Starting a nonprofit organization is similar to starting a new for-profit business. Nonprofits must serve a recognized purpose before the government can grant them tax-exempt status. Use these steps to start a nonprofit organization:

  1. Decide the purpose.

  2. Write a business plan.

  3. Register as a nonprofit.

  4. Form a board of directors.

  5. File for nonexempt status.

  6. Comply with legal requirements.

1. Decide the purpose

The first thing to understand about starting a nonprofit organization is that it must serve a purpose. Determine the unserved or underserved niche your organization will serve.

Just like in for-profit business ventures, if you discover your niche, you can then understand how to craft a message that draws in donors to your organization.

Related: Business Development Skills: Definition and Examples

2. Write a business plan

Even though a nonprofit is not considered a business, it still requires a business plan that states what services it will offer, how you will source for funds and what the funds will be used for. A marketable business plan will help you solicit funds from organizations that want to support charitable causes.

Related: Ultimate Guide To Strategic Planning

3. Register as a nonprofit

A venture is not considered a legal entity until it has a document that designates it as one. To register your nonprofit, go to the National Association of State Charity Officials (NASCO) website and look up your state to file. You must decide what legal structure your nonprofit will be such as a trust, a corporation or an association.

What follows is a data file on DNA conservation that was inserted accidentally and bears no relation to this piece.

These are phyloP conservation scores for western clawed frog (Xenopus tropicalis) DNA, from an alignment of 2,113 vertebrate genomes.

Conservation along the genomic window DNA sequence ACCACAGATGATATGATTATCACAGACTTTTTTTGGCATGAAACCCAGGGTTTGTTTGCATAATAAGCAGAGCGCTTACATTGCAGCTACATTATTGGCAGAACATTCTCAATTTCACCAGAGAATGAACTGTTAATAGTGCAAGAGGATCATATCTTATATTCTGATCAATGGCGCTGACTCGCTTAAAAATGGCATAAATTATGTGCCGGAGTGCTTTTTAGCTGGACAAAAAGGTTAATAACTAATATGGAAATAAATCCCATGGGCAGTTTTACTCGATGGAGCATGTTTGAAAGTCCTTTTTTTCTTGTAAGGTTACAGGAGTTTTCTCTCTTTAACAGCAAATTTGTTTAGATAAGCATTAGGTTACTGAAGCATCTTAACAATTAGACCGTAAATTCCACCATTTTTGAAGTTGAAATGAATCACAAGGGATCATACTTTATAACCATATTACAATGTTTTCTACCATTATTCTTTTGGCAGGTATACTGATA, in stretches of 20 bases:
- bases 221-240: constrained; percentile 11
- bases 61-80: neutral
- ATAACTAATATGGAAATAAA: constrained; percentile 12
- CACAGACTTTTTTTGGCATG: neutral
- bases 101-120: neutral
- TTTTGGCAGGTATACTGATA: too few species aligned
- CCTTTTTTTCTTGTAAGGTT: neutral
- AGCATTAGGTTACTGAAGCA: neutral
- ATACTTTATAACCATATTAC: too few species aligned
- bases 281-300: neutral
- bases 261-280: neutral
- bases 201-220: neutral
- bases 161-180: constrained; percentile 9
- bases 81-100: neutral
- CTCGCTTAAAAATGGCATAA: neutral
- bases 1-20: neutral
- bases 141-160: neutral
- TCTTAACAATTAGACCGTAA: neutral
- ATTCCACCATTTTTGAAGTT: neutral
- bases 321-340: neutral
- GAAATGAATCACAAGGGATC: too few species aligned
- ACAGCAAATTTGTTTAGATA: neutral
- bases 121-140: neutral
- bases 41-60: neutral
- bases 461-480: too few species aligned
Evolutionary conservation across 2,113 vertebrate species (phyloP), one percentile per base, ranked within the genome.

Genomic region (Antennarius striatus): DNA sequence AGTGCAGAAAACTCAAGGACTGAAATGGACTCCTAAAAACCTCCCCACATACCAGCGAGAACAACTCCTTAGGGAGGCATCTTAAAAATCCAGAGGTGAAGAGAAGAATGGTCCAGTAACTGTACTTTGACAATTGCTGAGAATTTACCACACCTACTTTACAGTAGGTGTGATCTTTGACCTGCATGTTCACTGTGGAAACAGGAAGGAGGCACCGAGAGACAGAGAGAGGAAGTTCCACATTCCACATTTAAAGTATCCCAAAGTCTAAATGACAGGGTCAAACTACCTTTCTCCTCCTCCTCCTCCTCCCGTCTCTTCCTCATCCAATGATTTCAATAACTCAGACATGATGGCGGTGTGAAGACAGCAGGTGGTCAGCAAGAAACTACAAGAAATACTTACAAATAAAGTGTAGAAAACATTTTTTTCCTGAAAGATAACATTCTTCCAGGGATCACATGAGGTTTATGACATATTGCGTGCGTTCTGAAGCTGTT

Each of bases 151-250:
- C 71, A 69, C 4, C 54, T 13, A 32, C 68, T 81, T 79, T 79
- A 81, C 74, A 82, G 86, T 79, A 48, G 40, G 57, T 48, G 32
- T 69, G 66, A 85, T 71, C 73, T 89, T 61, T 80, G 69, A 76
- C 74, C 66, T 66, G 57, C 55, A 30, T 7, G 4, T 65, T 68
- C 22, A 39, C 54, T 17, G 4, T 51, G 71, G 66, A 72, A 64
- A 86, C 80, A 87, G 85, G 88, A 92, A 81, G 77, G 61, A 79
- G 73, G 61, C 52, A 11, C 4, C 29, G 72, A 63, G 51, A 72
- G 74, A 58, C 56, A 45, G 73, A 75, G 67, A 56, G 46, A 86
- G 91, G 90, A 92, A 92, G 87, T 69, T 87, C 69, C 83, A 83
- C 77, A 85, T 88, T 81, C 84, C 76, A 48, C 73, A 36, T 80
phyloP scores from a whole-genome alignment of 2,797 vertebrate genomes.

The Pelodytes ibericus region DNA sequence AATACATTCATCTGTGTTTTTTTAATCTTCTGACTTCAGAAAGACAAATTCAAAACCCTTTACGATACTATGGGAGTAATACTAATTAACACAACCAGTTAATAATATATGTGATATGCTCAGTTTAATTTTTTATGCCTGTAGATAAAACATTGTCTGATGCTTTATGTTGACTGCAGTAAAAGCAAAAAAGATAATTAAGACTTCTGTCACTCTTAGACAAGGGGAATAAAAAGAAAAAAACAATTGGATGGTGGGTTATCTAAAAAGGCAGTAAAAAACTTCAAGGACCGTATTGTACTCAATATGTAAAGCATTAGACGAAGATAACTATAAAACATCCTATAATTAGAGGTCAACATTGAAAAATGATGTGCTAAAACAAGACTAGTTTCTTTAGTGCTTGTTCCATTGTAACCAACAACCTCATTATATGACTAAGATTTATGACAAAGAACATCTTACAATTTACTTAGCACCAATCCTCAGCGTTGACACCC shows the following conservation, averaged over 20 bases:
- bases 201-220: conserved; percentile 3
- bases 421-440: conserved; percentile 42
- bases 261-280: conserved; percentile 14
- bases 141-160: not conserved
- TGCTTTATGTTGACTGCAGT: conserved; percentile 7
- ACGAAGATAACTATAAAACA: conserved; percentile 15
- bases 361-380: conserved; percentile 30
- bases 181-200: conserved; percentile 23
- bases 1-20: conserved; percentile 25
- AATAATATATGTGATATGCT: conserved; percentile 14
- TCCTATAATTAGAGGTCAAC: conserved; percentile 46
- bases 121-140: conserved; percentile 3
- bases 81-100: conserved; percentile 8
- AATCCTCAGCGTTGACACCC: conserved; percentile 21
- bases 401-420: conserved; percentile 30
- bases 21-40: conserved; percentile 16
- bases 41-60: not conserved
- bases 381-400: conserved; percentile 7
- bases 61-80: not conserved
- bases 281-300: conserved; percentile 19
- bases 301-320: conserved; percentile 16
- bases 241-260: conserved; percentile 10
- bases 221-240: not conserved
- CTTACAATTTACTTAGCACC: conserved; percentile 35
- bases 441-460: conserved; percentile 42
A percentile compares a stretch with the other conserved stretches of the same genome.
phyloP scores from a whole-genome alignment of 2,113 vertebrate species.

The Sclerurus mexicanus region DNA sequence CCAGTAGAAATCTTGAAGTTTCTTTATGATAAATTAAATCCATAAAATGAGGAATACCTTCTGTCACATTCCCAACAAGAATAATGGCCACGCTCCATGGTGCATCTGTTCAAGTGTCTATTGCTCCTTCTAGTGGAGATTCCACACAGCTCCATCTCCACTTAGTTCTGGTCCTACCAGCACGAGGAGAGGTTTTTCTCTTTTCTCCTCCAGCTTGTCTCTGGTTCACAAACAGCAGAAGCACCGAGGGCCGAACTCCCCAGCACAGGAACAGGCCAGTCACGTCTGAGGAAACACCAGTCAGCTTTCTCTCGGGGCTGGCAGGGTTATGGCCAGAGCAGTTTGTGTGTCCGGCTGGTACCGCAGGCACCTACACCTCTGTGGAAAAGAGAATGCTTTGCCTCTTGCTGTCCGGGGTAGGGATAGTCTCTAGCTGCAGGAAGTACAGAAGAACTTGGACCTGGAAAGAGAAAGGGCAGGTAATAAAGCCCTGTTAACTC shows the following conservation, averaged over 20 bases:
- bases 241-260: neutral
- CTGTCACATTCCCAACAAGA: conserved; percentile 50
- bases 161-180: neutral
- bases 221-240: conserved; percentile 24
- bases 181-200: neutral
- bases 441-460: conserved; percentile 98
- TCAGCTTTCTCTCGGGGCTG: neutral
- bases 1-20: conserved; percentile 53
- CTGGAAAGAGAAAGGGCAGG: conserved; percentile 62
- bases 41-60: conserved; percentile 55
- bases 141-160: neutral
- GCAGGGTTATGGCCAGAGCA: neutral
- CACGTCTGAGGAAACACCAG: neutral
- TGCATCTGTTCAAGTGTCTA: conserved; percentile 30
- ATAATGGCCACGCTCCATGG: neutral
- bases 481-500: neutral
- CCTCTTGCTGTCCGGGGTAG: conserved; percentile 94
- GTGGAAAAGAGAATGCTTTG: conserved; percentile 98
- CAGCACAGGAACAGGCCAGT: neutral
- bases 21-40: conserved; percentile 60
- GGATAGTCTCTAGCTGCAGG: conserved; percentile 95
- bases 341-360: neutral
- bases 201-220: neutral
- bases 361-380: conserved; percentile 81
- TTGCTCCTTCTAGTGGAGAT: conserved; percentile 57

Registering your organization as a legal entity has the following benefits:

  • Confers on you the opportunity to file for tax-exempt status

  • Allows you to solicit funds

  • Gives credibility to your activities

  • Limits the liabilities of your organization's directors and owners

4. Form a board of directors

A nonprofit is mandated to have a governing board that helps to direct the affairs of the entity. This means that even though you are the owner of the nonprofit, you do not have an exclusive right to make decisions about the entity.

As the owner, you have the opportunity to choose the board members. It is required that a nonprofit organization has a board to prevent abuse of trust. This governance structure helps to provide checks and balances for the organization.

5. File for nonexempt status

Registering your organization as a nonprofit does not automatically confer tax-exempt status. You need to file form 501(3)(C) to the IRS to indicate that you want to be a tax-exempt organization. The IRS will make a decision and respond to you before you are allowed to operate as a tax-exempt organization. Wait times can be between three to twelve months.

6. Comply with legal requirements

To continue as a valid nonprofit entity, make sure to maintain compliance with all legal standards or requirements for nonprofits. Some requirements include keeping accurate records and filing a 990 form annually. This form helps to keep your entity in tax-exempt status.